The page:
During the first ten years of my writing life, I learned that readers don’t want any bullshit but they do want to be entertained. The art, then, was the art of telling the truth. Some people call it advertising.
Ten years ago, I gave up the art of advertising and dedicated myself to the art of fiction. To my delight, many of the techniques I used in the art of advertising applied equally to the art of fiction. Regardless of how fictional a story might get, it has to be grounded in a shared reality between reader and narrator; it has to be grounded in something that both the reader and the narrator consider to be the truth.
The source of the truth doesn’t always have to be acknowledged by the narrator, but as the writer, its your duty to know exactly what that truth is and to not be shy about letting it be so.
Partly in thanks to this shared imperative to artfully tell the truth, my decade of experience in advertising and my six year study in fiction allowed me to earn a Master’s of Fine Arts degree from a college of artists worthy of the name.
Eight years later, I’ve learned that the same imperative that grounds advertising and fiction also grounds the art of education. Like readers, students require truths to come to them in a language they can understand. They may not want to face the truth directly (because the experience of doing so might be boring), but they also don’t want to put up with any of your bullshit. Like advertising and fiction, then, the art of teaching is just another genre in the art of telling the truth.
But for the first time in a long time, I need to revert to the art of advertising, which, while sharing the imperative to tell the truth, also has a set of rules and practices that differ greatly from the arts of fiction and teaching. Where fiction tells the truth in the service of a story, and teaching tells the truth in the service of the future, advertising tells the truth in the service of a transaction. It’s been over a decade since I put my words in the service of something that feels so base.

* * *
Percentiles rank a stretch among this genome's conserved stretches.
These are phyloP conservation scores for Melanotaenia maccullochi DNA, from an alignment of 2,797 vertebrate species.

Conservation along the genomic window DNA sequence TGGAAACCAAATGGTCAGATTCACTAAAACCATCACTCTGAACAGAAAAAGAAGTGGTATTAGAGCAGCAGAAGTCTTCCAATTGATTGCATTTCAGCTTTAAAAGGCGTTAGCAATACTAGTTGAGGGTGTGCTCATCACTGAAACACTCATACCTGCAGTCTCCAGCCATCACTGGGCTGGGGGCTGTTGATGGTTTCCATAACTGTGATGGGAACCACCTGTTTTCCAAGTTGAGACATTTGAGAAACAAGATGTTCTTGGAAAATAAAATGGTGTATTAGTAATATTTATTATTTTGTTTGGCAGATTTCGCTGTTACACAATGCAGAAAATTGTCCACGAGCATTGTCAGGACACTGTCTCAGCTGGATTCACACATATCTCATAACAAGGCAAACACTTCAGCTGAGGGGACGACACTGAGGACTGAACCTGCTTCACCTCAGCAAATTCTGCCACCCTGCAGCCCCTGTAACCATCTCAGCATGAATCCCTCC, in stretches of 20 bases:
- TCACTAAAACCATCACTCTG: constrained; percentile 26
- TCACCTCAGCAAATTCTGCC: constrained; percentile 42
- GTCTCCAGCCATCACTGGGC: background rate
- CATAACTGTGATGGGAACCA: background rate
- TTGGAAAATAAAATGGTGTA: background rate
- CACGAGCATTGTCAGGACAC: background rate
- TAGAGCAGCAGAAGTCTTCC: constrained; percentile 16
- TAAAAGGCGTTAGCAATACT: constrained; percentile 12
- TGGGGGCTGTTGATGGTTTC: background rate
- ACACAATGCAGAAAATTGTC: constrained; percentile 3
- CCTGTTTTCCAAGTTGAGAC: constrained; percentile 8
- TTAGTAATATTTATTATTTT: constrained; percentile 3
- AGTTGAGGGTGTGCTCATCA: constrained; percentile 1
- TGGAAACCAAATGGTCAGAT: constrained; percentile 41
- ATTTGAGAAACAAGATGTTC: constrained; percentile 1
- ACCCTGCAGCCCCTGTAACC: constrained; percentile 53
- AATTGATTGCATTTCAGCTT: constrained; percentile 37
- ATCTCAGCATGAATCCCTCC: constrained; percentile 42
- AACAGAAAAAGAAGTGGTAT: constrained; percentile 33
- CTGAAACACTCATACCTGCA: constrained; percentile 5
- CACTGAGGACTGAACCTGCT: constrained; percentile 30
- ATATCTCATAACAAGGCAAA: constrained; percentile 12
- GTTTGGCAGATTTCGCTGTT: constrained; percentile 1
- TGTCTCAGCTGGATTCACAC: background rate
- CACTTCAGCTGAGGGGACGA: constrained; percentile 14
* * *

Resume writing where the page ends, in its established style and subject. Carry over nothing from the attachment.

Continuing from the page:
If I’d done my job correctly over the past year, this project would already be done. The goal: to create a brand-new website for my school, one that in no ways relates to the current content or design. The students were supposed to be in charge. I was there to drive the project and to lend support, and another adult was there to spark their ideas and educate them on the process of thinking like a marketer, but the students would be the people with their ideas on the table and their hands on the keyboards.
During the first three quarters of the school year, they met once or twice a week, during which time they developed concepts and ideas for the website. By March, they had approved the website’s structure, tone, and design. During the fourth quarter, they were supposed to get to work.
Unfortunately, the quarter moved too fast and their workloads grew too high, and so as a group, they could not finish the task of actually writing, testing, and launching a website. This was understandable — disappointing, but understandable — but it also meant that the project’s final deliverables fell on me.
That’s why my schedule for the next four to six weeks includes not only four days of teaching and/or administrative work, but also one complete day per week that is dedicated to the production and launch of the newest version of the school’s website.
The difficulty will come not from any of the technical details of the project (while I might not be able to achieve the website of our dreams, I’m confident I can produce, at minimum, a clean and professional looking website). No, the difficulty will come, ironically enough, from the task I’m most qualified to accomplish, that of writing the words themselves.
As you are aware, my writing borders on the verbose. Verbosity does not perform well on the web, where content is meant to be skimmed, not indulged in. Visitors to a website arrive to accomplish a task or to find some specific information; they don’t come to languish in the art of written creation.
I am able to be verbose on my blog because it’s my fucking blog, and if you don’t like my verbosity, that’s your deal and no harm to me.
But on my school’s website, if you don’t accomplish the task you came to accomplish or find the information you so desperately need, your child might not find the school that best fits their unique needs, or the school might not grow fast enough for me to grow in my job, or the parent of a diagnosed child might not find the water in the desert that our program can be for some families. If a visitor doesn’t like my blog, big whoop; if a visitor doesn’t like what I write on the school’s website, the harm could be great and the foul could almost be a sin.
At the same time, I know I can get it right.
Writing a contemporary website won’t be easy for me, and it will take humility to remember that my tone is not the school’s tone, but by the time the project is complete, I suspect I will, once again, discover that the art of writing a website is just another genre in the art of telling the truth (tasks and information not included).